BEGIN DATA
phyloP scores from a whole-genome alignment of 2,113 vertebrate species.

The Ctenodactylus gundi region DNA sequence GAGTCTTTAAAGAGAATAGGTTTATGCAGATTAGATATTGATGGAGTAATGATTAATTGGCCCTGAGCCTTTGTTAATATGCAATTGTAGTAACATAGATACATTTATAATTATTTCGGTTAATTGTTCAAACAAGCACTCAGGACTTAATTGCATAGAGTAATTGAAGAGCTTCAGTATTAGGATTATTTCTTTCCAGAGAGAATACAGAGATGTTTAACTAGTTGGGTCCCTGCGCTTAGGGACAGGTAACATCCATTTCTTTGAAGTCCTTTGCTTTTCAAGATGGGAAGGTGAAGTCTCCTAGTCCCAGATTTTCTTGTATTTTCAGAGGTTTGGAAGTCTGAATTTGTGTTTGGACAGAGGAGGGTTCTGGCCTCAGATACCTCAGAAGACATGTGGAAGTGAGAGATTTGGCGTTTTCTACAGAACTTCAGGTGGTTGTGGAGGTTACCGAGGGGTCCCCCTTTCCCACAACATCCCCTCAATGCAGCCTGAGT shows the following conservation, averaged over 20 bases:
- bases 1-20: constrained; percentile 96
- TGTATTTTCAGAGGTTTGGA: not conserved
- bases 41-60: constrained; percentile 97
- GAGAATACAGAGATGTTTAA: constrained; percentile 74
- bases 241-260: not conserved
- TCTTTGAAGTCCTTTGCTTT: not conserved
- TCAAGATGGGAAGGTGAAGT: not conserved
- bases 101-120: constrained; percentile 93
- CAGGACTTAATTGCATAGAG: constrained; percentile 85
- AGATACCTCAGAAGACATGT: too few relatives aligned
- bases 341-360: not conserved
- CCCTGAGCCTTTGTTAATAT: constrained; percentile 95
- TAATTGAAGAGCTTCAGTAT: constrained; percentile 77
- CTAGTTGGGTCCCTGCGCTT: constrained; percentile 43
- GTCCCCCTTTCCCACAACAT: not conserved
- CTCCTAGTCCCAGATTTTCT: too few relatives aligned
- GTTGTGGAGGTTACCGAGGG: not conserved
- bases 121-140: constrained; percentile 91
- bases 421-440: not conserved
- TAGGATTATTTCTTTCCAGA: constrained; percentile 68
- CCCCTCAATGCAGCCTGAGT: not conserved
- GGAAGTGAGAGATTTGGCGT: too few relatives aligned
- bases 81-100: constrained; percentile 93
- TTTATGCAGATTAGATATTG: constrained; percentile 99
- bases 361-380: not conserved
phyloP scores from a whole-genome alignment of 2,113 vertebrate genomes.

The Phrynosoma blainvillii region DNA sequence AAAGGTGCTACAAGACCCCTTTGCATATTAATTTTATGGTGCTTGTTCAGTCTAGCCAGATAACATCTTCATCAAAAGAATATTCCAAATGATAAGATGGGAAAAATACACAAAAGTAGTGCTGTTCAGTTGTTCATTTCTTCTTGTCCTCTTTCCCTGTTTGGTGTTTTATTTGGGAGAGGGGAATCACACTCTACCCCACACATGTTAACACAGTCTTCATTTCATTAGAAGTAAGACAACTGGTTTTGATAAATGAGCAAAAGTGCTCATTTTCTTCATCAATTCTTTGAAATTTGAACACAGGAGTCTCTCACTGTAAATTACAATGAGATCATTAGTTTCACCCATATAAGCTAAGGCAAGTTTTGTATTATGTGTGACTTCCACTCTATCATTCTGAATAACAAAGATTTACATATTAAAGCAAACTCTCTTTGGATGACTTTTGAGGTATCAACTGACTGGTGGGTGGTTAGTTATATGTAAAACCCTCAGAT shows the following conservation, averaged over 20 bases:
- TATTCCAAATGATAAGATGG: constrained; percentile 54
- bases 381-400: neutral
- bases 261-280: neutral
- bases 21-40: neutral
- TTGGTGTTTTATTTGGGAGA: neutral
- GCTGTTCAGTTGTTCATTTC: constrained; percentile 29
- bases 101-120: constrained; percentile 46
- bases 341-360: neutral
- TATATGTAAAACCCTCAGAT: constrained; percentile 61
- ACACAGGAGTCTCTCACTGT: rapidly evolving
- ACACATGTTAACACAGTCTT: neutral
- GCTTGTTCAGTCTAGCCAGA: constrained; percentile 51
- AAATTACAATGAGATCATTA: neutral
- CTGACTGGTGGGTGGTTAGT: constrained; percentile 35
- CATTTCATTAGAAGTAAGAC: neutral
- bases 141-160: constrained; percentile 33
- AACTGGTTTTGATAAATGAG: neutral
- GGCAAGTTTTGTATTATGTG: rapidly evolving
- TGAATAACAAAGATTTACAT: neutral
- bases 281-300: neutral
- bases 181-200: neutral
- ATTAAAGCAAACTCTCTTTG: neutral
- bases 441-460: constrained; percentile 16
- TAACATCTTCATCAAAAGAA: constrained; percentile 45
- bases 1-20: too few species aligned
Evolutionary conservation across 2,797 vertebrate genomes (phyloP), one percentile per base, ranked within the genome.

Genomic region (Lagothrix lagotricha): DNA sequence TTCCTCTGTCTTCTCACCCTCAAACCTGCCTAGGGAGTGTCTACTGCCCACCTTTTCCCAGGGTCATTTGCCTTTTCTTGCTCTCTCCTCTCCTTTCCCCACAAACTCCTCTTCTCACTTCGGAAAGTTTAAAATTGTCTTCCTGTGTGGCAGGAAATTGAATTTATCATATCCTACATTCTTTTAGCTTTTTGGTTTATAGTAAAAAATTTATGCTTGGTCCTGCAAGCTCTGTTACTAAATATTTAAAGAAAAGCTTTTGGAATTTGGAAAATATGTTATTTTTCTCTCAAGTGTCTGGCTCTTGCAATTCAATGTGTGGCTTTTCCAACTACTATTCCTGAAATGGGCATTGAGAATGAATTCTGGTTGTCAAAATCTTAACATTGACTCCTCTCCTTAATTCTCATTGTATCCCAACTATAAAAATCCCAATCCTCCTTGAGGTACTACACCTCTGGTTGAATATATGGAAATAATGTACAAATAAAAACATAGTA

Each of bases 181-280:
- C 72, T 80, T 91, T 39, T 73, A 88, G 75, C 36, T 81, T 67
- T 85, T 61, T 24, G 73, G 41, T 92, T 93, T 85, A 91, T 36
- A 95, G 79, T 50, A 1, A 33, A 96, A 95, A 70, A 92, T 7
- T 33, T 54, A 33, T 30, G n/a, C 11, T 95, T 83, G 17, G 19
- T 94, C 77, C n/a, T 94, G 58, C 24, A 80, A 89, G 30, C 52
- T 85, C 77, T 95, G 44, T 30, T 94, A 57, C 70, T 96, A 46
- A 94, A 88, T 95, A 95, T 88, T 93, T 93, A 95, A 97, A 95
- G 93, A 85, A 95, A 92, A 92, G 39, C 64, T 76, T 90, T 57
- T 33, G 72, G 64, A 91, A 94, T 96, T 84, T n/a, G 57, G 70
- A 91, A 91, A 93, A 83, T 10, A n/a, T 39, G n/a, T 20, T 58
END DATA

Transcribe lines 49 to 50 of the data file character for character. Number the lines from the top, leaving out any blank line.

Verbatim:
- bases 281-300: neutral
- bases 181-200: neutral